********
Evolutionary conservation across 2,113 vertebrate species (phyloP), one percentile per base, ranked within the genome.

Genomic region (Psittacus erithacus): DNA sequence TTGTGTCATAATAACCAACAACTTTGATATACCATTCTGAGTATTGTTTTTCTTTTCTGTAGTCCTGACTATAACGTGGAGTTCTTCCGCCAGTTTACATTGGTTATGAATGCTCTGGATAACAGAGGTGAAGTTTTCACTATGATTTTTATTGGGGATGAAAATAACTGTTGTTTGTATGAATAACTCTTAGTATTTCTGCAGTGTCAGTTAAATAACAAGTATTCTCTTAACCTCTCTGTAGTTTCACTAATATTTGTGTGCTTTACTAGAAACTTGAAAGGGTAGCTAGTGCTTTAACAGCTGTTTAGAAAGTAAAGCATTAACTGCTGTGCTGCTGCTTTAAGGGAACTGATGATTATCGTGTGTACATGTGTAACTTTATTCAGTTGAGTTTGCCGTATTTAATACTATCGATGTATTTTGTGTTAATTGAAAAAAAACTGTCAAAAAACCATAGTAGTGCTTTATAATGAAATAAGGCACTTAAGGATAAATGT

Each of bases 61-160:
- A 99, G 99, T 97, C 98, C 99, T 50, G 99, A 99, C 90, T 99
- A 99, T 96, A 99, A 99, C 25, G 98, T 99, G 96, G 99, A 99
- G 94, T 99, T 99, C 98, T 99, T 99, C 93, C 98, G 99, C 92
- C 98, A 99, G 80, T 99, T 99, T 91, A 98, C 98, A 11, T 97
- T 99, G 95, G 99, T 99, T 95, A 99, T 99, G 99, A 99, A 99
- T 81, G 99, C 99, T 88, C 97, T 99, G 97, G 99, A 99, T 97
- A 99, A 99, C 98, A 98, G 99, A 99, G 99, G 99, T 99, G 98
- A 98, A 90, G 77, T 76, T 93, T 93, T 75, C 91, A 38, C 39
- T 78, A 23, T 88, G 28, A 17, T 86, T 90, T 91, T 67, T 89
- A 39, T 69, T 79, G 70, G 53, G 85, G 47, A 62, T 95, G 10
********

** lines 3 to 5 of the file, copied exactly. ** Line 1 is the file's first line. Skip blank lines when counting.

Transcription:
Each of bases 61-160:
- A 99, G 99, T 97, C 98, C 99, T 50, G 99, A 99, C 90, T 99
- A 99, T 96, A 99, A 99, C 25, G 98, T 99, G 96, G 99, A 99